BLOG TOUR Day Two: Monstrous Devices by Damien Love – A Hotel Rooftop, Paris.

If you’re looking for an action-packed, fantasy thriller then Monstrous Devices by Damien Love , published by One World imprint, Rock the Boat, is for you – publishing in paperback on 1st April. Today is my stop on the blog tour and I’m delighted to be hosting a quick Q & A and sharing an exclusive extract from the story!

When Alex receives an old tin robot in the post, the note from his grandfather reads: “This one is special”. But it doesn’t take Alex long to suspect that the toy is more than special – it might also be deadly. Just as things are getting out of hand, Alex’s grandfather arrives, whisking him away into a world of strange, macabre magic. From Paris to Prague, they flee across snowy Europe in a quest to unravel the riddle of the little robot. Will Alex work out the robot’s secrets before it falls into the wrong, wicked hands?

An assured debut, Monstrous Devices has all the ingredients of a sure-fire hit with the next in the series available next month. Darkly entertaining, this middle-grade novel will keep you on your toes, with creepy robot villains, an eccentric grandfather and a likeable protagonist in Alex. Author Damien Love shares some more of the inspiration behind the book today.

Welcome to the blog Damien!

Portrait of Sunday Herald TV critic Damien Love Photograph by Colin Mearns 20 January 2017

As a child, did you have a relative who inspired you, like Alex’s grandad? A few people have asked that, but, no, not really, not in that way. Alex’s grandfather wasn’t inspired by anyone in my family; there are elements in there of some other people I know…but they don’t know that, so I won’t say who they are. Really, though, I think that when you get down to it, most writers would probably end up confessing that all their characters actually become more like reflections of aspects of themselves – even the villains.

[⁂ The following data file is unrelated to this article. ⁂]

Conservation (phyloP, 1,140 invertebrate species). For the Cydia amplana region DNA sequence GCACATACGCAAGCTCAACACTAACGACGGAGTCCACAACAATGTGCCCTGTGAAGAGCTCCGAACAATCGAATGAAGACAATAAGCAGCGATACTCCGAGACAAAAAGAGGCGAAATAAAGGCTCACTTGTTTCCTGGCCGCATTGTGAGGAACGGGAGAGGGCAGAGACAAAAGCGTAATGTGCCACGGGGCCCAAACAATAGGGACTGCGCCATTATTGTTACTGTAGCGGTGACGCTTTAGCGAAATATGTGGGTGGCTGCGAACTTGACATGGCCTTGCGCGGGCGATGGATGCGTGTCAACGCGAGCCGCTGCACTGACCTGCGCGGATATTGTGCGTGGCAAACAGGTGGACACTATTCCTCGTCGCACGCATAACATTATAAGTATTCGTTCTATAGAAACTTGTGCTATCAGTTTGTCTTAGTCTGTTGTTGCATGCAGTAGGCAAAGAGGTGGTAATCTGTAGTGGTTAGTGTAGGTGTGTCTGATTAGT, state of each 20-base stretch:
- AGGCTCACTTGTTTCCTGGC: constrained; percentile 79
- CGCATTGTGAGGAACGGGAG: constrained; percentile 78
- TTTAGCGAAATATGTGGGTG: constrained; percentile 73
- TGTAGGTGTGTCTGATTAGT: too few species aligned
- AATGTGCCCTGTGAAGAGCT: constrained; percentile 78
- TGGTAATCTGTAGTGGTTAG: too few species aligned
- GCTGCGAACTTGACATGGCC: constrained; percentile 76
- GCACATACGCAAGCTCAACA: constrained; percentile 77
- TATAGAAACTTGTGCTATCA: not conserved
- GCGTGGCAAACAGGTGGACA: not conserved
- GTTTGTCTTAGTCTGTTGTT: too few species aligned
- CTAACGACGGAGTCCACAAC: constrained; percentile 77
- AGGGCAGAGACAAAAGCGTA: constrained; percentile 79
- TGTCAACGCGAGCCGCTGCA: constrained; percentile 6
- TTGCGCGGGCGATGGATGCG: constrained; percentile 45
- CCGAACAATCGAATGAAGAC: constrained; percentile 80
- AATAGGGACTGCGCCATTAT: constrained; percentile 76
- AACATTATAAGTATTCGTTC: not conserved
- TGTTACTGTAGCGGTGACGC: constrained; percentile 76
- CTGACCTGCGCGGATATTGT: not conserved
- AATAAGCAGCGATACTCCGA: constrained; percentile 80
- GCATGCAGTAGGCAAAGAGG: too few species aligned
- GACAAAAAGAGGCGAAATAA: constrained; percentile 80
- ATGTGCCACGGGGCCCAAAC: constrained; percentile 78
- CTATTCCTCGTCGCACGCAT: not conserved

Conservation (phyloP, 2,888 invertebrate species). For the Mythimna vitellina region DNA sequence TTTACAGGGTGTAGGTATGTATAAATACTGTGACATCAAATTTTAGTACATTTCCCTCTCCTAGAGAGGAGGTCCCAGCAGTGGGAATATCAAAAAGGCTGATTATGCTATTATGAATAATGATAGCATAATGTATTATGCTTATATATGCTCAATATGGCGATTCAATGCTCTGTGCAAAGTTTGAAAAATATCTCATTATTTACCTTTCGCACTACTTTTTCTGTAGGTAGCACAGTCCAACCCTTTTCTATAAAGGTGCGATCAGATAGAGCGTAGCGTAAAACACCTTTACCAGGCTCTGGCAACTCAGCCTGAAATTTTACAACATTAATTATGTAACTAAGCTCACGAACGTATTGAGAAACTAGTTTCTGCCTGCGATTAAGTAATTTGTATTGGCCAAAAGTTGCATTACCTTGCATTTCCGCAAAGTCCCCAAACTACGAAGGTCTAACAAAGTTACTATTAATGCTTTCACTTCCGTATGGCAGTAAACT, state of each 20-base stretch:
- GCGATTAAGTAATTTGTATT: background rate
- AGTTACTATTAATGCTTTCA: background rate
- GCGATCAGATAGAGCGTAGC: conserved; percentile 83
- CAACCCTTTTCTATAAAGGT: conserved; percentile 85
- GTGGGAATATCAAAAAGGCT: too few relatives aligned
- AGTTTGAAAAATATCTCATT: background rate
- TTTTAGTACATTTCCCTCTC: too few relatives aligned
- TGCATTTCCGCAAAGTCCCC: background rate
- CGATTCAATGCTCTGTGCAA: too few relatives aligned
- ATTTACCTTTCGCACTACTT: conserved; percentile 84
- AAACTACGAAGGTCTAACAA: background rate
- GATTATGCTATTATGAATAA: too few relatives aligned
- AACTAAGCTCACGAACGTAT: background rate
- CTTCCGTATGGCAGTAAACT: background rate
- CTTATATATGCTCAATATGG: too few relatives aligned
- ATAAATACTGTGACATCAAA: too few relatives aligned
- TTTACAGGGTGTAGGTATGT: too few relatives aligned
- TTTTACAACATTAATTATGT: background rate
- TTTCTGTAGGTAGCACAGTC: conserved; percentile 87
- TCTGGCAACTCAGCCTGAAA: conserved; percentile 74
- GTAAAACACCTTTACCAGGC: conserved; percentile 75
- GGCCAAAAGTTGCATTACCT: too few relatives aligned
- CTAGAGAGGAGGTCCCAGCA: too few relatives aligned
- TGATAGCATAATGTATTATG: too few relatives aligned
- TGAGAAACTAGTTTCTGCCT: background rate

What was your favourite scene to write, and why? Oh, that’s a tough question. I’m not sure there is one that I could single out. But there’s a sequence I was quite happy with ¬– without giving away any spoilers, there’s a scene in Monstrous Devices where the boy at the centre of the story, Alex, gets attacked in a lonely field in the middle of the countryside. The scene started out as a kind of tribute to a very famous scene in one my favourite films, North by Northwest (i.e. I stole it from there), but I think I did an okay job of bending it all around until it fit into the scheme of Monstrous Devices and begin to work as its own thing, too. Plus, I was once advised to drop that scene from the book because there was “too much action”. So I kind of feel protective of it.

Post lockdown, where would you most like to travel? Like a lot of people, the relatively short trips to meet family and friends again are the ones I’m looking forward to most. Beyond that, I’m not sure – I wouldn’t mind going to Prague again someday, though. It’s been a long time since I was there.

An extract from Monstrous Devices: Hotel Rooftop, Paris

Turning onto the landing below came the tall, broad figure of a man wearing a long black coat and large black hat. When he lifted his face to them, Alex, struck numb with horror, saw it was made of dull metal. Painted eyes. A wire grid for a mouth.

It began climbing the stairs.